When the pasta is cut, it will look like square spaghetti. Toss with semolina flour and place on a semolina-dusted tray, separating the strands so they do not stick together.
The pasta can be held at room temperature for a few hours or refrigerated for up to 24 hours, as long as you make sure to toss it with semolina flour once in a while to prevent sticking.
To cook the pasta: Bring 4 quarts of water to a rolling boil and add the salt.
Add the pasta and stir well to separate the strands. Cook about 3 minutes, or until al dente. This is a thick, toothsome pasta, so it will take longer than most fresh pastas to cook through. In fact, when rolled to the same thickness, all semolina flour pastas take longer to cook though than pastas made with all-purpose flour.
Drain the pasta, reserving 1/2 cup of the pasta cooking water.
Toss the pasta with the warm tomato sauce, the olive oil, and the reserved pasta cooking water as needed to dilute to a coating consistency. You may not need all of the reserved pasta cooking water.
Taste and adjust for salt and pepper. Sprinkle with Pecorino if desired and serve hot. Serves 2 hungry people
An Abruzzese specialty known as Scrippelle Imbusse, this simple yet delicious first course is especially suited to cold autumn nights when something comforting is called for. The crêpes can be cooked, stuffed and rolled 12 hours ahead and held at room temperature, covered with plastic wrap.
Using a whisk, beat the eggs and flour in a bowl. Whisk in the milk; pass through a sieve into a clean bowl. Whisk in 2 tablespoons of the Parmigiano, 1/4 teaspoon of the salt, the parsley and the nutmeg. The batter should be fluid, like heavy cream; add a little more milk if needed to thin it out.
Heat a 6-inch nonstick pan over medium-high heat 2 minutes. Rub the pan with the olive oil using kitchen paper. Pour in 3 tablespoons of the batter and tilt the pan immediately to spread the batter. Cook until golden on the bottom, about 2 minutes; flip and cook until the other side is also golden, about 1 minute. Remove to a plate; continue with the remaining batter. Do not grease the pan again. You will need 12 crêpes (freeze extras up to 1 month).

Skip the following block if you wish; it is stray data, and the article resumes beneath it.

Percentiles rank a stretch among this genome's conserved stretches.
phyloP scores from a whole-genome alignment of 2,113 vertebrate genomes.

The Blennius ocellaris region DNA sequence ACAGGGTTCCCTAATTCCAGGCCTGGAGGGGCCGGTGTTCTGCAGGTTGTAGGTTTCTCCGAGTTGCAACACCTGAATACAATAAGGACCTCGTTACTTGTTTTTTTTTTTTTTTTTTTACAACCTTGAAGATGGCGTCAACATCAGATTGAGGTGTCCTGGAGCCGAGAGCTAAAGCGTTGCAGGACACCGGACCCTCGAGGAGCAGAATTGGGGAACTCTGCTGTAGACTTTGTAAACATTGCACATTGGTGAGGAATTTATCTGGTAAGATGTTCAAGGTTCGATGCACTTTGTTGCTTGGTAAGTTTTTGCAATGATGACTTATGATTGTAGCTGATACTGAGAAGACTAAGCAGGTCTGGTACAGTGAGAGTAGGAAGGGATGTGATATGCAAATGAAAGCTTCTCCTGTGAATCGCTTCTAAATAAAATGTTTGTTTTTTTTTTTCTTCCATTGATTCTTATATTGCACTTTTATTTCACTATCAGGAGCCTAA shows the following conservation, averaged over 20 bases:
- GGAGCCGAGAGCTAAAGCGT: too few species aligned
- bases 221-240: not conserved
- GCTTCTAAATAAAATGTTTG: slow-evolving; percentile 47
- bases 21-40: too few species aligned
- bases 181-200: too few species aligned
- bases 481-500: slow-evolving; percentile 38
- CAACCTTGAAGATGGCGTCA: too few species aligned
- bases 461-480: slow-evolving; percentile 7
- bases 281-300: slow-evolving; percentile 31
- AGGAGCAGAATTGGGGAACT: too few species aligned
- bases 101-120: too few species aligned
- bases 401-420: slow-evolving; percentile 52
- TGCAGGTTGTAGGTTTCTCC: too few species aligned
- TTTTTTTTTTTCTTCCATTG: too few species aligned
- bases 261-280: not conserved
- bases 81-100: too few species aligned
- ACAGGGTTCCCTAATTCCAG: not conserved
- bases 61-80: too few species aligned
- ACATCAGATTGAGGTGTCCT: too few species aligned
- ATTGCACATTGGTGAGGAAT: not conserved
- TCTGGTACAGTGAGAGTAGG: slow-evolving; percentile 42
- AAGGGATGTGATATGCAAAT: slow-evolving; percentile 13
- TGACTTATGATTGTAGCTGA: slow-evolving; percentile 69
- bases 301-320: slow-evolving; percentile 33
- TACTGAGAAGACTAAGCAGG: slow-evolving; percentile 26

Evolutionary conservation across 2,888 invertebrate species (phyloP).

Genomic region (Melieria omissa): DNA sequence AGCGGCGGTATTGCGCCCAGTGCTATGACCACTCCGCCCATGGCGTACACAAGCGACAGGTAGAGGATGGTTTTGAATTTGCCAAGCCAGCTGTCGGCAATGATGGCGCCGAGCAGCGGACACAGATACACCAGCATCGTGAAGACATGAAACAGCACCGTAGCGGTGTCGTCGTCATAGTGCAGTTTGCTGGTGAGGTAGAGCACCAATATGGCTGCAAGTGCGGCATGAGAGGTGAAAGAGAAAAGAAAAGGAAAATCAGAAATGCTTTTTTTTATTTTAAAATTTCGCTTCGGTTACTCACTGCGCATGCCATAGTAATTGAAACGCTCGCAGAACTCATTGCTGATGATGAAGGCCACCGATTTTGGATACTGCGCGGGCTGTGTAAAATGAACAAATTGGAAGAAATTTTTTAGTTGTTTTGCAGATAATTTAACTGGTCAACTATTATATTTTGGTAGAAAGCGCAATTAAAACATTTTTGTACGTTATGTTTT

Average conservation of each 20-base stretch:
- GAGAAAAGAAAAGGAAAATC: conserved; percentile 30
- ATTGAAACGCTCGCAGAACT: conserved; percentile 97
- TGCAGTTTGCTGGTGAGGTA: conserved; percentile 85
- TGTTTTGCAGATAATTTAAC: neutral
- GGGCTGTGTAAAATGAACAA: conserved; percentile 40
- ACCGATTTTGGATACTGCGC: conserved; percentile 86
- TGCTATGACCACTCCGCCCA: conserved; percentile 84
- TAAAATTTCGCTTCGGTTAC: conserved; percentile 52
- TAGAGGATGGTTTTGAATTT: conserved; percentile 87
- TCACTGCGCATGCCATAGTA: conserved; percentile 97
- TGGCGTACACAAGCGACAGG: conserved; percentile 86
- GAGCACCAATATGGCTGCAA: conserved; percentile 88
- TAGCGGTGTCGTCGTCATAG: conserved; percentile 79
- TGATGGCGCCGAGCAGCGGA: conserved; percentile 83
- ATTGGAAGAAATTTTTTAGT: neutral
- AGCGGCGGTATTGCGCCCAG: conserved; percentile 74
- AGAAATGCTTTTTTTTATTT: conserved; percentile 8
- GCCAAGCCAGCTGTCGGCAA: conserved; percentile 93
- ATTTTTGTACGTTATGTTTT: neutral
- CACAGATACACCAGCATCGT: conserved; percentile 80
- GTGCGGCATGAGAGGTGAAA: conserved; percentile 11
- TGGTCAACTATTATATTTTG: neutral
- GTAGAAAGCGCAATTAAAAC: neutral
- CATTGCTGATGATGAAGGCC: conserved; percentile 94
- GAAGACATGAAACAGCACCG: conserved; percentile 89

Meanwhile, heat the broth to just below the boiling point. Season with the remaining 1/2 teaspoon of salt.
Sprinkle the crêpes evenly with the remaining 1/3 cup of Parmigiano and the Pecorino; roll into tight scrolls. Arrange 2 crêpes in each of 6 bowls. Ladle on the broth and serve immediately. Serves 6
This dish is made, with minor variations, across central and southern Italy, especially for Easter. It is boldly flavored thanks to an abundant handful of grated Pecorino and rendered velvety by the addition of eggs at the last moment. Serve it with roasted potatoes for a splendid main course.
Heat the olive oil in a 12-inch sauté pan over a medium-high flame (a terra-cotta pan is ideal, but cast iron or heavy stainless steel will do). When the oil is hot, add half of the lamb and brown it on all sides, turning often to cook evenly; it will take about 8 minutes. Remove to a plate; brown the remaining lamb in the oil left in the pan. Return all the lamb to the pan, add the onion, stir, and cook 5 minutes, or until the onion wilts.
Add the wine and cook until it evaporates, about 10 minutes. Cover; lower the heat to medium-low and cook for 1 and 1/2 hours, adding 1/4 cup of the broth every 15 minutes. Uncover; the lamb should be fork-tender (cook a little longer if it is not).
Beat the eggs with the Pecorino, salt, and pepper in a bowl. Remove the pan from the heat, transfer the lamb to a serving platter, and return the pan to the heat. Pour in the egg-Pecorino mixture, and stir gently to create a smooth, velvety sauce. Do not let the sauce boil, or it will curdle. Pour the sauce over the lamb and serve hot. Serves 6
One of Italy's largest producers of wine (it ranked fifth in the mid 1990s), Abruzzo is home to a number of first-class wines.
Cerasuolo d'Abruzzo: The region's second most important red; fruity, intense, dry, with a deep cherry color.
Controguerra: The red, dry and slightly tannic, is made mostly from Montepulciano, Merlot, and/or Cabernet Sauvignon grapes; the white, fruity and dry with a bitterish aftertaste, is made mostly from Trebbiano Toscano and Passerina grapes, and is vinified both still and frizzante.
Montepulciano d'Abruzzo: Abruzzo's most important red, vinified from 85 percent Montepulciano grapes; plummy, velvety, and dry, it ages well and is ideal alongside red meats and aged cheeses.
Trebbiano d'Abruzzo: Delicate, dry white wine vinified principally from Bombino Bianco grapes.
Whether you enjoy mild, creamy cow's milk cheeses or tangy, firm sheep's milk cheeses, Abruzzo offers something for everyone. Unfortunately, as in most of the less-traveled regions, the most interesting cheeses are only available in Italy; so far, Scamorza is the only one widely sold in North America.